You will NEVER get wheels to be balanced without getting them perfectly seated on the hubs, therefore a recommendation for "lug centric" solution is guaranteed to generate wheel vibrations at speed. Avoid always!


how many MM clearance do you think that is from caliper to barrel of rim?

If the caliper clears the wheel barrel (e.g.: 1+ mm), you are good.
The larger the clearance, the easier it will be to install the wheel without scratching the paint. That's about the only consideration.

HTH,
a
 

BikerPeaBody

Member
Oct 20, 2019
212
45
Virginia
18's fitment has everything to do with wheel barrel design.
Strange as it may seem, there is no standardized wheel barrel shape, so each manufacturer adds folds and barrel diameter variance to their designs as they see fit.
18" designation only indicates that the diameter at the tire mounting surface around the wheel's edge/lip, will be 18".

Therefore, when shopping, you have to check with the supplier if they had test fitted them on a particular car (i.e.: Model 3 Performance) to confirm clearance.

TireRack.com and DiscountTire.com do that.
All other reputable wheel sellers do as well.




Be very careful with the former (hub rings), and absolutely NEVER EVER do the latter (lug centric).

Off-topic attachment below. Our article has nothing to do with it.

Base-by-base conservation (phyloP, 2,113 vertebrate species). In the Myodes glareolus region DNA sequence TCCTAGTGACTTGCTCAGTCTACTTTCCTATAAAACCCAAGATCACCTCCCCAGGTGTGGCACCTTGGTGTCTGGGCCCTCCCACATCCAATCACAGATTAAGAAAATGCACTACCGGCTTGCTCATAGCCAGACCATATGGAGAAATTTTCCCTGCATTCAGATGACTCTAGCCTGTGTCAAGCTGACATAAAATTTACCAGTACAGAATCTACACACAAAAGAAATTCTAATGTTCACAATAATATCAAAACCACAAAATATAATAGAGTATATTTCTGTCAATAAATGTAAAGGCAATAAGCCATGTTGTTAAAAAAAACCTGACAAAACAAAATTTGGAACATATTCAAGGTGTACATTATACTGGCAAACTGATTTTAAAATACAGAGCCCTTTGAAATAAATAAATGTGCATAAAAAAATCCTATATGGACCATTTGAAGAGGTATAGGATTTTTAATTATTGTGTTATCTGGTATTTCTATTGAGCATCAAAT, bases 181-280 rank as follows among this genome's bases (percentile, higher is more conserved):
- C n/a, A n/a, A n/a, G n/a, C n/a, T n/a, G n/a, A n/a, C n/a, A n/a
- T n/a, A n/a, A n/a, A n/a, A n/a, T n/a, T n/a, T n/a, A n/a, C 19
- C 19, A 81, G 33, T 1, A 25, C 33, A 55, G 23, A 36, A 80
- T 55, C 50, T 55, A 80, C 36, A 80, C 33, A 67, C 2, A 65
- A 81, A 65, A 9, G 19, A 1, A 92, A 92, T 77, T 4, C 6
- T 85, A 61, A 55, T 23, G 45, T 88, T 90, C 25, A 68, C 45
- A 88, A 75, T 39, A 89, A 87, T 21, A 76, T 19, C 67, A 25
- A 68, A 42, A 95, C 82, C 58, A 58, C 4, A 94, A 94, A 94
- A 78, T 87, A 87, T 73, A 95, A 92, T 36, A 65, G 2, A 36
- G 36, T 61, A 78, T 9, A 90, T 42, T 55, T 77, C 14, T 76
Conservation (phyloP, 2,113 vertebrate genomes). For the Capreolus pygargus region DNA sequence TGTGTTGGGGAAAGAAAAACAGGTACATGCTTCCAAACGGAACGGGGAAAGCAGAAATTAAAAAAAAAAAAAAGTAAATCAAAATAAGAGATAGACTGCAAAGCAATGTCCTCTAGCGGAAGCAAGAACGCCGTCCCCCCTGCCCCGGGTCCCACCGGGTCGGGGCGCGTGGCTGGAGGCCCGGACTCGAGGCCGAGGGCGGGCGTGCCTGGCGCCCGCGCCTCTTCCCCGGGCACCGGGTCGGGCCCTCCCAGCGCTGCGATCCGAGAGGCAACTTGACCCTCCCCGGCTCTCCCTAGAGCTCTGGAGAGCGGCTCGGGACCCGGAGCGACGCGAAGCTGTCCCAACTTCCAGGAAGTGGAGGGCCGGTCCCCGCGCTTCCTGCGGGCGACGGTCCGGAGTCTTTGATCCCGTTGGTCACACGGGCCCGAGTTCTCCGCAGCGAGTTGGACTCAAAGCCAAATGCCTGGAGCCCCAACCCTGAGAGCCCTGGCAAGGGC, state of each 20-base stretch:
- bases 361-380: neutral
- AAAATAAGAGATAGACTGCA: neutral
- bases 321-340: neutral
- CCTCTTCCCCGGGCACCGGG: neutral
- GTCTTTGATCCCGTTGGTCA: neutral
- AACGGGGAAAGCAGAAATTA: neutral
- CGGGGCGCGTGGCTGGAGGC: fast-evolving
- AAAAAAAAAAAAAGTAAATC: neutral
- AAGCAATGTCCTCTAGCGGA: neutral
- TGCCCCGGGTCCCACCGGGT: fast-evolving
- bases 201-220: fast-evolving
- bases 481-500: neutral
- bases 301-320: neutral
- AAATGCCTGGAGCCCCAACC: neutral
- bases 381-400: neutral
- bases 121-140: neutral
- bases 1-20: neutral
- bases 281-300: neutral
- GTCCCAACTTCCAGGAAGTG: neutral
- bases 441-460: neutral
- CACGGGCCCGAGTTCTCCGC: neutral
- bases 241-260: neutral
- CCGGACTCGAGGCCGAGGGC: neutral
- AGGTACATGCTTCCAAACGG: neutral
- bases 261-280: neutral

Cheaper wheels are always made with stupid-wide diameter hub holes, then the hub opening is narrowed to each vehicle application with hub-rings. Some are more durable then others. Some are properly hub-centric, others are not. Some are metal, others are cheap plastic - those self destruct with use. All tend to fall-out during installation, and eventually get misplaced, if you swap your wheels in and out. Not great.

You will NEVER get wheels to be balanced without getting them perfectly seated on the hubs, therefore a recommendation for "lug centric" solution is guaranteed to generate wheel vibrations at speed. Avoid always!




If the caliper clears the wheel barrel (e.g.: 1+ mm), you are good.
The larger the clearance, the easier it will be to install the wheel without scratching the paint. That's about the only consideration.

HTH,
a

a 1 MM clearance will suffice?
so these tesla don't have hub flexing or anything?
the caliper will never touch at 1mm away?